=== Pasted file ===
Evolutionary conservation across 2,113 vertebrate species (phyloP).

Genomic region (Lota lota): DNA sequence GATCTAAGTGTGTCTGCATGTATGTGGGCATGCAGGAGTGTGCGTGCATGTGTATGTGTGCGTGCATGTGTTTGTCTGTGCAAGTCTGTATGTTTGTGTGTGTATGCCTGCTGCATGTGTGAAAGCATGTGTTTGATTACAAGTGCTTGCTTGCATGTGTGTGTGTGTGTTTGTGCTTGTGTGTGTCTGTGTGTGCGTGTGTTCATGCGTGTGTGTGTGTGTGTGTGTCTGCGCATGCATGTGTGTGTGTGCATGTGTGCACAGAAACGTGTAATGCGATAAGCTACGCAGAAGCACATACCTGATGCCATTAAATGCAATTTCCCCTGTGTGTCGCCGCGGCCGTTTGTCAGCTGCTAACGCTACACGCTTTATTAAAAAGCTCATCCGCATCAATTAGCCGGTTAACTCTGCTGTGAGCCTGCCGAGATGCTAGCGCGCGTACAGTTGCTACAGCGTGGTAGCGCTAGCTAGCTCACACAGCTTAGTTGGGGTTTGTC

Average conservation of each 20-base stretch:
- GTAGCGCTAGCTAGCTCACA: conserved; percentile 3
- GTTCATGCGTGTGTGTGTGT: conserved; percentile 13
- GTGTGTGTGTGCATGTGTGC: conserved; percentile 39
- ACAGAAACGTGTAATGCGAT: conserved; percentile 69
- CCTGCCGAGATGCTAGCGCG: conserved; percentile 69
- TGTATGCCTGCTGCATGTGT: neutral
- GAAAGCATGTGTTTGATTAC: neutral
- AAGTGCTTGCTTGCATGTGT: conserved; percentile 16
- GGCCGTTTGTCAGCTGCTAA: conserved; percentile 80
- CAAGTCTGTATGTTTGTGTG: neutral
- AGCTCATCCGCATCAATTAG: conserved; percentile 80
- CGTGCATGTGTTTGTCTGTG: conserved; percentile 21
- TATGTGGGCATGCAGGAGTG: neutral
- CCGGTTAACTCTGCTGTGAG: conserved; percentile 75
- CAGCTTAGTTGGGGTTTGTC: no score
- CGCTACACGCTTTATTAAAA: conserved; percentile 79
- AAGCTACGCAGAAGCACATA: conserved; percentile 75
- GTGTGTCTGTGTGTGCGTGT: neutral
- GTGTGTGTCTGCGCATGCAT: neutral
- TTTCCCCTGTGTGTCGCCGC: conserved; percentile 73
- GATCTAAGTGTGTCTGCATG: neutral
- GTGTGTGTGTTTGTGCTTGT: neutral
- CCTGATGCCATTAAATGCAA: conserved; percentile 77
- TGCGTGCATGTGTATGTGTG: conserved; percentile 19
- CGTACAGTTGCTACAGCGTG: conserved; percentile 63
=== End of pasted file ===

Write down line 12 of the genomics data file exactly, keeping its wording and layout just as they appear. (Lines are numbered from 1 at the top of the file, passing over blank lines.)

- GGCCGTTTGTCAGCTGCTAA: conserved; percentile 80